“okay, so what the fuck you’re not going to do is petition to get a coming of age film about a little black girl by a black woman director, maimouna doucoure, removed from Netflix,” she wrote. “this description does not accurately portray what the film is about.”

She then followed the Tweet with another, showing a video of director Maïmouna Doucouré discussing why the movie was actually created.

In an interview with Deadline, Doucouré said she had received death threats and “received numerous attacks on my character from people who had not seen the film, who thought I was actually making a film that was apologetic about hyper-sexualization of children.”

Rolling Stone writer David Fear, among many others, came to the director’s defence saying: “Out of context, the girls’ outfits look questionably flashy and trashy; seen in context, as the costumes for a hip-hop dance troupe competing for a grand prize, you understand how they function in regards to a bigger-picture message that Doucouré is trying to get across.”

It was a Twitter user, Yeetdere, who then compared the original poster that was released in France, to the one in the US.

In the French version, the girls are running down the street “having fun” with shopping bags, while the US version showed them in their costumes. Yeetdere pointed out that the Netflix marketing team had “a lot to answer for”.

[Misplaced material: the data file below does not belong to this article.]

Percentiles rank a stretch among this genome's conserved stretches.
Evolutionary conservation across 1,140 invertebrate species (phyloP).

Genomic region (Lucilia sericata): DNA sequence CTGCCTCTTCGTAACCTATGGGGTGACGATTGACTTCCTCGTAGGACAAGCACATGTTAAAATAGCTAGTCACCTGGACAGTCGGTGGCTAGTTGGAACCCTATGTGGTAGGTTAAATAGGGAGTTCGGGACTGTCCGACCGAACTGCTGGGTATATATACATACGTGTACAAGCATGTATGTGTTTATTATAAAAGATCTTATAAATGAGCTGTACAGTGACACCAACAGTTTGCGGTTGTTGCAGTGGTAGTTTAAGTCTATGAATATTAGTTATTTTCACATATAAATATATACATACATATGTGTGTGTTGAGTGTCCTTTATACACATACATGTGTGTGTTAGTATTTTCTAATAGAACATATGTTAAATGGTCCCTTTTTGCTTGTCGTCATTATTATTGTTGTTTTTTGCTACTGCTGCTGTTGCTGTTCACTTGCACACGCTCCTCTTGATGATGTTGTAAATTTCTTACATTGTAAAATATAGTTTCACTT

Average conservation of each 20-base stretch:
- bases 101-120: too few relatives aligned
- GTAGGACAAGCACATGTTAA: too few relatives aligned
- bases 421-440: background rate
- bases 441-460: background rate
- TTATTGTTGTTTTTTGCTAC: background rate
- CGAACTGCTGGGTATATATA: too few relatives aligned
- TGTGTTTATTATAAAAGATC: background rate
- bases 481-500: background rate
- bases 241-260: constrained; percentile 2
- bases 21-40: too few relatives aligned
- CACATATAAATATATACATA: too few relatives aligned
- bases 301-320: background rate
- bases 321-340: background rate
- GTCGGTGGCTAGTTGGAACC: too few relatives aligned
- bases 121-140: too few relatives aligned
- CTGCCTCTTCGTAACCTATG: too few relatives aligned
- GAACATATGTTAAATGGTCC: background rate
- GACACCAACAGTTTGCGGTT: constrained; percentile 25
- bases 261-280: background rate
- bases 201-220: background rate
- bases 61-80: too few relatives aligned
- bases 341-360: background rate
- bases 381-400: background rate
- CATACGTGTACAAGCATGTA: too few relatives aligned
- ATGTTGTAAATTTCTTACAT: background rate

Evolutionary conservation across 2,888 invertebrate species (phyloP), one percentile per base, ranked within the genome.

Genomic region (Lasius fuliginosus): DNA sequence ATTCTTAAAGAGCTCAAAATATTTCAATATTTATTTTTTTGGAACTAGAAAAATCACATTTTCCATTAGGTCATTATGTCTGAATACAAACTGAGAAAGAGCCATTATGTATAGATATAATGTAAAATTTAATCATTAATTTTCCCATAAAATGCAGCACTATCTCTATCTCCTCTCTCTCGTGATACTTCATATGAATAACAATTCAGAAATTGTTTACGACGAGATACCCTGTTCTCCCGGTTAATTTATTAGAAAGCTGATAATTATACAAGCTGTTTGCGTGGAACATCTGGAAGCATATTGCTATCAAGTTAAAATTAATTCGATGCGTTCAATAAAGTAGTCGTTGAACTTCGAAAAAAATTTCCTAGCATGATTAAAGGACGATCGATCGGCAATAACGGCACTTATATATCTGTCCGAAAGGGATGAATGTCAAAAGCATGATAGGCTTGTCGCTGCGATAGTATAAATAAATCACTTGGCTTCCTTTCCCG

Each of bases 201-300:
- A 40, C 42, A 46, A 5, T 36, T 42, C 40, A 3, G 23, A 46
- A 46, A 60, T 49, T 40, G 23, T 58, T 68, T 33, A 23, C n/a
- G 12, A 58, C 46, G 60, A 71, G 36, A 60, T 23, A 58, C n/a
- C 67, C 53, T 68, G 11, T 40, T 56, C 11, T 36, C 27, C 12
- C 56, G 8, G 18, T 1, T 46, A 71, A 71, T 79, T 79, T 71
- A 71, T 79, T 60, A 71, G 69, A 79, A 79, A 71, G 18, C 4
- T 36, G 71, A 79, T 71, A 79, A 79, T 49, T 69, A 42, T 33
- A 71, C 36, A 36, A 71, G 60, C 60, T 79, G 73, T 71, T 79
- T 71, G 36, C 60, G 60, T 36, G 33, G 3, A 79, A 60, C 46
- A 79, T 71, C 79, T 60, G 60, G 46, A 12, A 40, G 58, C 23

In response to the uproar, Netflix issued an apology on its social channels.

“We’re deeply sorry for the inappropriate artwork that we used for Mignonnes/Cuties,” it read. “It was not OK, nor was it representative of this French film which won an award at Sundance. We’ve now updated the pictures and description.”

Netflix CEO Ted Sarandos even called the director personally to apologise.

Even though the platform took the necessary steps to say sorry, it still hasn’t stopped or controlled the barrage of hate for the film and even got the “#CancelNetflix” hashtag trending, with some even associating the company with paedophilia.

Supporters of QAnon, a group that believes Hollywood is controlled by a ring of pedophiles, showed no mercy in attacking the film.

In the US, the film has drawn the attention of the National Centre on Sexual Exploitation in the United States.

“Netflix wants to have its cake and eat it too: it’s underwriting a coming-of-age story by a woman of color, which is laudable, but it has given a home to a film that depicts the oversexualization of children in a way that adds to the problem of child sexual exploitation,” it read.

In a recent interview with Shadow and Act, Decouré said that “childhood is precious and we all have to protect our children.”

“We all have to come together to figure out what is best for our children so that we can give a beautiful space to our children to grow up safely and peacefully so that they can have the freedom to choose who they want to become and the best version of themselves.”

This story is evolving.

WATCH: The official trailer for Cuties.